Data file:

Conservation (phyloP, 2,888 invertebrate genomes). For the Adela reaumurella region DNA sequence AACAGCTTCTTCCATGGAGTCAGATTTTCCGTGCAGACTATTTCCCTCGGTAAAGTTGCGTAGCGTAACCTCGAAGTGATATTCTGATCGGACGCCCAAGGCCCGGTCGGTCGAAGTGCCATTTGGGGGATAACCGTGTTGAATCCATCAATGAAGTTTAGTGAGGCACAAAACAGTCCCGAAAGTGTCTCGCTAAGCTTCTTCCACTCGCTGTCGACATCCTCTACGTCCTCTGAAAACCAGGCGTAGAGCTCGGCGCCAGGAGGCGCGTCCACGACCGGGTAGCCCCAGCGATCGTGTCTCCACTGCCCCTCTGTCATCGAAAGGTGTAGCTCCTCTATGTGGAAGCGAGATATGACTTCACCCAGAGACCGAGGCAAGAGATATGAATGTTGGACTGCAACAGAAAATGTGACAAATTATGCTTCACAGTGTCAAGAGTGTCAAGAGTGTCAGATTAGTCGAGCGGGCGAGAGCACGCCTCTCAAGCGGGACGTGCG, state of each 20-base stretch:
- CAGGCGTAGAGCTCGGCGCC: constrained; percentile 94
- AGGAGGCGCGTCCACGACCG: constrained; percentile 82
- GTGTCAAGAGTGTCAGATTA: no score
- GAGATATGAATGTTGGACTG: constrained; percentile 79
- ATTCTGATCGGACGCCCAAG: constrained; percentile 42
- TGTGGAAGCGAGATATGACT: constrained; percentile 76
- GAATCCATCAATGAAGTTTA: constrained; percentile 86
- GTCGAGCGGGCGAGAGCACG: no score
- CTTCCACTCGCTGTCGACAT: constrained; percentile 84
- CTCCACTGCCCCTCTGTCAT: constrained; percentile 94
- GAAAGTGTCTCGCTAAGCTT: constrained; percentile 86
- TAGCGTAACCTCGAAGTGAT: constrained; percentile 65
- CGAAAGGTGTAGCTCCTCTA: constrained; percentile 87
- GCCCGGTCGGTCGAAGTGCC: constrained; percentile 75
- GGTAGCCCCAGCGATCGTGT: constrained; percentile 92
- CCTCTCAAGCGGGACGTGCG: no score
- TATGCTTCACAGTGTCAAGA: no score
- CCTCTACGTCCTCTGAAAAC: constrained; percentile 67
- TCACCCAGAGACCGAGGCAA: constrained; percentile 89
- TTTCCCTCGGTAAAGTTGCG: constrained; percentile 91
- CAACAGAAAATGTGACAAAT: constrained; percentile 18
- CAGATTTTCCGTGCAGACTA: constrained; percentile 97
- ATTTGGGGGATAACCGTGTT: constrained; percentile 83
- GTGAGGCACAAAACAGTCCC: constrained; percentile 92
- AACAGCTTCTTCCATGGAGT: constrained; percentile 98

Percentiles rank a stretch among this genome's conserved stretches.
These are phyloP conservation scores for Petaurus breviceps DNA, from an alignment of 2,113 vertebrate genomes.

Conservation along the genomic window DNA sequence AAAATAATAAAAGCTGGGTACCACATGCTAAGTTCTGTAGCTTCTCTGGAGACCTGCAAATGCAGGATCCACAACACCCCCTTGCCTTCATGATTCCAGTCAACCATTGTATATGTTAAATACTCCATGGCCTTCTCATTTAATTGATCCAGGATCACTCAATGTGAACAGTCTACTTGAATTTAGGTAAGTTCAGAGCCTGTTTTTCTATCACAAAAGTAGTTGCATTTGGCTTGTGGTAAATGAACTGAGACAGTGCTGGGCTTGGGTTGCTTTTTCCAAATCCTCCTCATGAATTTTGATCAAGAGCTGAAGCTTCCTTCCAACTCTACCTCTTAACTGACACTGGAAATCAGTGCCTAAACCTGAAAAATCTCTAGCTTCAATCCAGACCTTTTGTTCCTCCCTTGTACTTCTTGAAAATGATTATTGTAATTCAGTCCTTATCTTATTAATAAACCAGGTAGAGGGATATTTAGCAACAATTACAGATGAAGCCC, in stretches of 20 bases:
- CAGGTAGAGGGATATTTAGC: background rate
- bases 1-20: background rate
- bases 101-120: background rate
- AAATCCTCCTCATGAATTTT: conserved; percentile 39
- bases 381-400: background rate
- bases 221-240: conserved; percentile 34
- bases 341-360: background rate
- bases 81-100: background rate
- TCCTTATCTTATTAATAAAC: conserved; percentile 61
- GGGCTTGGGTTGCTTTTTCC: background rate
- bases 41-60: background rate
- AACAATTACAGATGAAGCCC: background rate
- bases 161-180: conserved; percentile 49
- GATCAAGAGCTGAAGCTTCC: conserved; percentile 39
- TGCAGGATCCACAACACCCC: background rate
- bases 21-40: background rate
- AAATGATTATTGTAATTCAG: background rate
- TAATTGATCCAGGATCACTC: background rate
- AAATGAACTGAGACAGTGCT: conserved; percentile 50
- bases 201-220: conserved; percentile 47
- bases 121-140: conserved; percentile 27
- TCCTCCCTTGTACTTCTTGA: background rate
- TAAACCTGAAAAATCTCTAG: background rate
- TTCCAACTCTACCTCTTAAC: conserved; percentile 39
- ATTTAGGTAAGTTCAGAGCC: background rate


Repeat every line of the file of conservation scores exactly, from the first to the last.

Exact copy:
Conservation (phyloP, 2,888 invertebrate genomes). For the Adela reaumurella region DNA sequence AACAGCTTCTTCCATGGAGTCAGATTTTCCGTGCAGACTATTTCCCTCGGTAAAGTTGCGTAGCGTAACCTCGAAGTGATATTCTGATCGGACGCCCAAGGCCCGGTCGGTCGAAGTGCCATTTGGGGGATAACCGTGTTGAATCCATCAATGAAGTTTAGTGAGGCACAAAACAGTCCCGAAAGTGTCTCGCTAAGCTTCTTCCACTCGCTGTCGACATCCTCTACGTCCTCTGAAAACCAGGCGTAGAGCTCGGCGCCAGGAGGCGCGTCCACGACCGGGTAGCCCCAGCGATCGTGTCTCCACTGCCCCTCTGTCATCGAAAGGTGTAGCTCCTCTATGTGGAAGCGAGATATGACTTCACCCAGAGACCGAGGCAAGAGATATGAATGTTGGACTGCAACAGAAAATGTGACAAATTATGCTTCACAGTGTCAAGAGTGTCAAGAGTGTCAGATTAGTCGAGCGGGCGAGAGCACGCCTCTCAAGCGGGACGTGCG, state of each 20-base stretch:
- CAGGCGTAGAGCTCGGCGCC: constrained; percentile 94
- AGGAGGCGCGTCCACGACCG: constrained; percentile 82
- GTGTCAAGAGTGTCAGATTA: no score
- GAGATATGAATGTTGGACTG: constrained; percentile 79
- ATTCTGATCGGACGCCCAAG: constrained; percentile 42
- TGTGGAAGCGAGATATGACT: constrained; percentile 76
- GAATCCATCAATGAAGTTTA: constrained; percentile 86
- GTCGAGCGGGCGAGAGCACG: no score
- CTTCCACTCGCTGTCGACAT: constrained; percentile 84
- CTCCACTGCCCCTCTGTCAT: constrained; percentile 94
- GAAAGTGTCTCGCTAAGCTT: constrained; percentile 86
- TAGCGTAACCTCGAAGTGAT: constrained; percentile 65
- CGAAAGGTGTAGCTCCTCTA: constrained; percentile 87
- GCCCGGTCGGTCGAAGTGCC: constrained; percentile 75
- GGTAGCCCCAGCGATCGTGT: constrained; percentile 92
- CCTCTCAAGCGGGACGTGCG: no score
- TATGCTTCACAGTGTCAAGA: no score
- CCTCTACGTCCTCTGAAAAC: constrained; percentile 67
- TCACCCAGAGACCGAGGCAA: constrained; percentile 89
- TTTCCCTCGGTAAAGTTGCG: constrained; percentile 91
- CAACAGAAAATGTGACAAAT: constrained; percentile 18
- CAGATTTTCCGTGCAGACTA: constrained; percentile 97
- ATTTGGGGGATAACCGTGTT: constrained; percentile 83
- GTGAGGCACAAAACAGTCCC: constrained; percentile 92
- AACAGCTTCTTCCATGGAGT: constrained; percentile 98

Percentiles rank a stretch among this genome's conserved stretches.
These are phyloP conservation scores for Petaurus breviceps DNA, from an alignment of 2,113 vertebrate genomes.

Conservation along the genomic window DNA sequence AAAATAATAAAAGCTGGGTACCACATGCTAAGTTCTGTAGCTTCTCTGGAGACCTGCAAATGCAGGATCCACAACACCCCCTTGCCTTCATGATTCCAGTCAACCATTGTATATGTTAAATACTCCATGGCCTTCTCATTTAATTGATCCAGGATCACTCAATGTGAACAGTCTACTTGAATTTAGGTAAGTTCAGAGCCTGTTTTTCTATCACAAAAGTAGTTGCATTTGGCTTGTGGTAAATGAACTGAGACAGTGCTGGGCTTGGGTTGCTTTTTCCAAATCCTCCTCATGAATTTTGATCAAGAGCTGAAGCTTCCTTCCAACTCTACCTCTTAACTGACACTGGAAATCAGTGCCTAAACCTGAAAAATCTCTAGCTTCAATCCAGACCTTTTGTTCCTCCCTTGTACTTCTTGAAAATGATTATTGTAATTCAGTCCTTATCTTATTAATAAACCAGGTAGAGGGATATTTAGCAACAATTACAGATGAAGCCC, in stretches of 20 bases:
- CAGGTAGAGGGATATTTAGC: background rate
- bases 1-20: background rate
- bases 101-120: background rate
- AAATCCTCCTCATGAATTTT: conserved; percentile 39
- bases 381-400: background rate
- bases 221-240: conserved; percentile 34
- bases 341-360: background rate
- bases 81-100: background rate
- TCCTTATCTTATTAATAAAC: conserved; percentile 61
- GGGCTTGGGTTGCTTTTTCC: background rate
- bases 41-60: background rate
- AACAATTACAGATGAAGCCC: background rate
- bases 161-180: conserved; percentile 49
- GATCAAGAGCTGAAGCTTCC: conserved; percentile 39
- TGCAGGATCCACAACACCCC: background rate
- bases 21-40: background rate
- AAATGATTATTGTAATTCAG: background rate
- TAATTGATCCAGGATCACTC: background rate
- AAATGAACTGAGACAGTGCT: conserved; percentile 50
- bases 201-220: conserved; percentile 47
- bases 121-140: conserved; percentile 27
- TCCTCCCTTGTACTTCTTGA: background rate
- TAAACCTGAAAAATCTCTAG: background rate
- TTCCAACTCTACCTCTTAAC: conserved; percentile 39
- ATTTAGGTAAGTTCAGAGCC: background rate